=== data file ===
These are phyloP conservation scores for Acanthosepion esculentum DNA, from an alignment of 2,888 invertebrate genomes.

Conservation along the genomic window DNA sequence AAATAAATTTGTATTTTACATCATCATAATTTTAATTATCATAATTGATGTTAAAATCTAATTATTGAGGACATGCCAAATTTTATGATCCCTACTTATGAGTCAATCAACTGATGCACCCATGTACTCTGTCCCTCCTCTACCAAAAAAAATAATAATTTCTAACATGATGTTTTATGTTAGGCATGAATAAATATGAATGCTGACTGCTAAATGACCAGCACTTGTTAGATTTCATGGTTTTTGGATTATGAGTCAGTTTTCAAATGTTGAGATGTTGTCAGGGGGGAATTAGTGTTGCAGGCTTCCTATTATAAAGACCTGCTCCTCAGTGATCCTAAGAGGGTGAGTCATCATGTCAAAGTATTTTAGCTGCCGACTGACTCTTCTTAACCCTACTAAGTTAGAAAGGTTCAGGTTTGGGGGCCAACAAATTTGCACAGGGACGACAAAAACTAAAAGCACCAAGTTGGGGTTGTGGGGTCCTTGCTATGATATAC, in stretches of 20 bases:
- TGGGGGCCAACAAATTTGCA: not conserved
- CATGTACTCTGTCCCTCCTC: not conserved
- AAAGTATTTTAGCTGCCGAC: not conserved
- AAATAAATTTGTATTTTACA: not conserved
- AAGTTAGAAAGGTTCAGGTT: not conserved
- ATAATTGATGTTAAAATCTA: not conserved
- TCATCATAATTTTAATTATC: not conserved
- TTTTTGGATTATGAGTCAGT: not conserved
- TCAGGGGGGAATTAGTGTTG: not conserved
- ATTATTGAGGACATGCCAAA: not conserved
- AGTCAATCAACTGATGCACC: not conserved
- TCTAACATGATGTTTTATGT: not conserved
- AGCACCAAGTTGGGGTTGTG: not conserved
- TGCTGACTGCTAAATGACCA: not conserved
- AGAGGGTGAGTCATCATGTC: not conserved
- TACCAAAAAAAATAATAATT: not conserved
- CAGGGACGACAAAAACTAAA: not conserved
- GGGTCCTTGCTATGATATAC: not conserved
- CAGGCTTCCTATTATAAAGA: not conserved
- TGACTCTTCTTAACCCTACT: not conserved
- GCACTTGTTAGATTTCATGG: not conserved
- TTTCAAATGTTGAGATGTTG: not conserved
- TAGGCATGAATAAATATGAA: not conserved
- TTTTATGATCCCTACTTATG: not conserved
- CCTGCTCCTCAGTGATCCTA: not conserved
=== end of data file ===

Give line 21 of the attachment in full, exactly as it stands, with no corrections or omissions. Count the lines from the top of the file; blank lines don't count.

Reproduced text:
- CAGGCTTCCTATTATAAAGA: not conserved